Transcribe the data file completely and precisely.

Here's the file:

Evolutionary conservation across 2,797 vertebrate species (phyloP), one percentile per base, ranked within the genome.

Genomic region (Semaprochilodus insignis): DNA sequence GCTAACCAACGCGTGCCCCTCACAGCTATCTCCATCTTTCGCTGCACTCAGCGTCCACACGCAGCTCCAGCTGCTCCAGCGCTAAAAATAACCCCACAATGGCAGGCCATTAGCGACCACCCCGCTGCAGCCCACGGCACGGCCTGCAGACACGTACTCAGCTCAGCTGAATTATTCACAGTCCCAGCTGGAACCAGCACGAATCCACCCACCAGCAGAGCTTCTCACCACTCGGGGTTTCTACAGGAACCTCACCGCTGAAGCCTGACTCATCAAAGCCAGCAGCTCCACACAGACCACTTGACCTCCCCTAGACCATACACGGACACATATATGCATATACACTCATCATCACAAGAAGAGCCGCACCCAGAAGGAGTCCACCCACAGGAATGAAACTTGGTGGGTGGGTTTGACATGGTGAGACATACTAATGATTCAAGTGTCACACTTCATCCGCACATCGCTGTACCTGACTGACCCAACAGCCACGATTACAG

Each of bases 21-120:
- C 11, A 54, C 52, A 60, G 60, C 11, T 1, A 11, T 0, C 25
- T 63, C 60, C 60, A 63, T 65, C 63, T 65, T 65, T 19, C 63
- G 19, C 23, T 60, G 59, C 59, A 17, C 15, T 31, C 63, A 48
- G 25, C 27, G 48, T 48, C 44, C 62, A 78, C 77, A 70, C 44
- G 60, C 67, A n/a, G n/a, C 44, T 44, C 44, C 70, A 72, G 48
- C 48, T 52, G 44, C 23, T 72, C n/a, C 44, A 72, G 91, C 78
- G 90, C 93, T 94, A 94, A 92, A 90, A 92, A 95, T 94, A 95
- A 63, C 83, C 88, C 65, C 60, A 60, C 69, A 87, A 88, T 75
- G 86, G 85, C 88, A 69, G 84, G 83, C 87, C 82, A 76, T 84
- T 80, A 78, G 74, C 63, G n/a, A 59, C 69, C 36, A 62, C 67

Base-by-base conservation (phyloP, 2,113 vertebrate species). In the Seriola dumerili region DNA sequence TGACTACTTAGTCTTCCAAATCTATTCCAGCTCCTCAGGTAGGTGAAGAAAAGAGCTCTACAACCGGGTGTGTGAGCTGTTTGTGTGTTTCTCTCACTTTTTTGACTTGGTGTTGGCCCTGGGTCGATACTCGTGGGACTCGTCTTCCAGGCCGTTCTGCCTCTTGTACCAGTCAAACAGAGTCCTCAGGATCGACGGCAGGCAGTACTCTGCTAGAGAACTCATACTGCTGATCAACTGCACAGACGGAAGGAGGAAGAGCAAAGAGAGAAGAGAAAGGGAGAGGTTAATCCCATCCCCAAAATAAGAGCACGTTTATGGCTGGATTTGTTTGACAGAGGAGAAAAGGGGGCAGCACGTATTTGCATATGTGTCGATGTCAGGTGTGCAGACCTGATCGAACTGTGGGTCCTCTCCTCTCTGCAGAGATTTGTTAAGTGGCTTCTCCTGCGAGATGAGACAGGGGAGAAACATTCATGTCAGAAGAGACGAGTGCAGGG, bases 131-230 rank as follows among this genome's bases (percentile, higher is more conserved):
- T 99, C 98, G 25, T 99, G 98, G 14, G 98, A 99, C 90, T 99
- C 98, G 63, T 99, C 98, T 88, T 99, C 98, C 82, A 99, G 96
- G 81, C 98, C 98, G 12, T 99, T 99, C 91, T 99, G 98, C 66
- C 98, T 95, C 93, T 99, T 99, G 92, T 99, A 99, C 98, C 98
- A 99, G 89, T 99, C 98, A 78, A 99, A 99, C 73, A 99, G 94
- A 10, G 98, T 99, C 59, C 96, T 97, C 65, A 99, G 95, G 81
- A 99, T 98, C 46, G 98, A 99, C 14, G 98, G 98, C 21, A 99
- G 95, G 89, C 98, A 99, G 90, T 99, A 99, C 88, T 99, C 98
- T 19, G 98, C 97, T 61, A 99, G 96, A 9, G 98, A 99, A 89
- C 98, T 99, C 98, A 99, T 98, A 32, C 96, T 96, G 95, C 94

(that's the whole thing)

Evolutionary conservation across 2,797 vertebrate species (phyloP), one percentile per base, ranked within the genome.

Genomic region (Semaprochilodus insignis): DNA sequence GCTAACCAACGCGTGCCCCTCACAGCTATCTCCATCTTTCGCTGCACTCAGCGTCCACACGCAGCTCCAGCTGCTCCAGCGCTAAAAATAACCCCACAATGGCAGGCCATTAGCGACCACCCCGCTGCAGCCCACGGCACGGCCTGCAGACACGTACTCAGCTCAGCTGAATTATTCACAGTCCCAGCTGGAACCAGCACGAATCCACCCACCAGCAGAGCTTCTCACCACTCGGGGTTTCTACAGGAACCTCACCGCTGAAGCCTGACTCATCAAAGCCAGCAGCTCCACACAGACCACTTGACCTCCCCTAGACCATACACGGACACATATATGCATATACACTCATCATCACAAGAAGAGCCGCACCCAGAAGGAGTCCACCCACAGGAATGAAACTTGGTGGGTGGGTTTGACATGGTGAGACATACTAATGATTCAAGTGTCACACTTCATCCGCACATCGCTGTACCTGACTGACCCAACAGCCACGATTACAG

Each of bases 21-120:
- C 11, A 54, C 52, A 60, G 60, C 11, T 1, A 11, T 0, C 25
- T 63, C 60, C 60, A 63, T 65, C 63, T 65, T 65, T 19, C 63
- G 19, C 23, T 60, G 59, C 59, A 17, C 15, T 31, C 63, A 48
- G 25, C 27, G 48, T 48, C 44, C 62, A 78, C 77, A 70, C 44
- G 60, C 67, A n/a, G n/a, C 44, T 44, C 44, C 70, A 72, G 48
- C 48, T 52, G 44, C 23, T 72, C n/a, C 44, A 72, G 91, C 78
- G 90, C 93, T 94, A 94, A 92, A 90, A 92, A 95, T 94, A 95
- A 63, C 83, C 88, C 65, C 60, A 60, C 69, A 87, A 88, T 75
- G 86, G 85, C 88, A 69, G 84, G 83, C 87, C 82, A 76, T 84
- T 80, A 78, G 74, C 63, G n/a, A 59, C 69, C 36, A 62, C 67

Base-by-base conservation (phyloP, 2,113 vertebrate species). In the Seriola dumerili region DNA sequence TGACTACTTAGTCTTCCAAATCTATTCCAGCTCCTCAGGTAGGTGAAGAAAAGAGCTCTACAACCGGGTGTGTGAGCTGTTTGTGTGTTTCTCTCACTTTTTTGACTTGGTGTTGGCCCTGGGTCGATACTCGTGGGACTCGTCTTCCAGGCCGTTCTGCCTCTTGTACCAGTCAAACAGAGTCCTCAGGATCGACGGCAGGCAGTACTCTGCTAGAGAACTCATACTGCTGATCAACTGCACAGACGGAAGGAGGAAGAGCAAAGAGAGAAGAGAAAGGGAGAGGTTAATCCCATCCCCAAAATAAGAGCACGTTTATGGCTGGATTTGTTTGACAGAGGAGAAAAGGGGGCAGCACGTATTTGCATATGTGTCGATGTCAGGTGTGCAGACCTGATCGAACTGTGGGTCCTCTCCTCTCTGCAGAGATTTGTTAAGTGGCTTCTCCTGCGAGATGAGACAGGGGAGAAACATTCATGTCAGAAGAGACGAGTGCAGGG, bases 131-230 rank as follows among this genome's bases (percentile, higher is more conserved):
- T 99, C 98, G 25, T 99, G 98, G 14, G 98, A 99, C 90, T 99
- C 98, G 63, T 99, C 98, T 88, T 99, C 98, C 82, A 99, G 96
- G 81, C 98, C 98, G 12, T 99, T 99, C 91, T 99, G 98, C 66
- C 98, T 95, C 93, T 99, T 99, G 92, T 99, A 99, C 98, C 98
- A 99, G 89, T 99, C 98, A 78, A 99, A 99, C 73, A 99, G 94
- A 10, G 98, T 99, C 59, C 96, T 97, C 65, A 99, G 95, G 81
- A 99, T 98, C 46, G 98, A 99, C 14, G 98, G 98, C 21, A 99
- G 95, G 89, C 98, A 99, G 90, T 99, A 99, C 88, T 99, C 98
- T 19, G 98, C 97, T 61, A 99, G 96, A 9, G 98, A 99, A 89
- C 98, T 99, C 98, A 99, T 98, A 32, C 96, T 96, G 95, C 94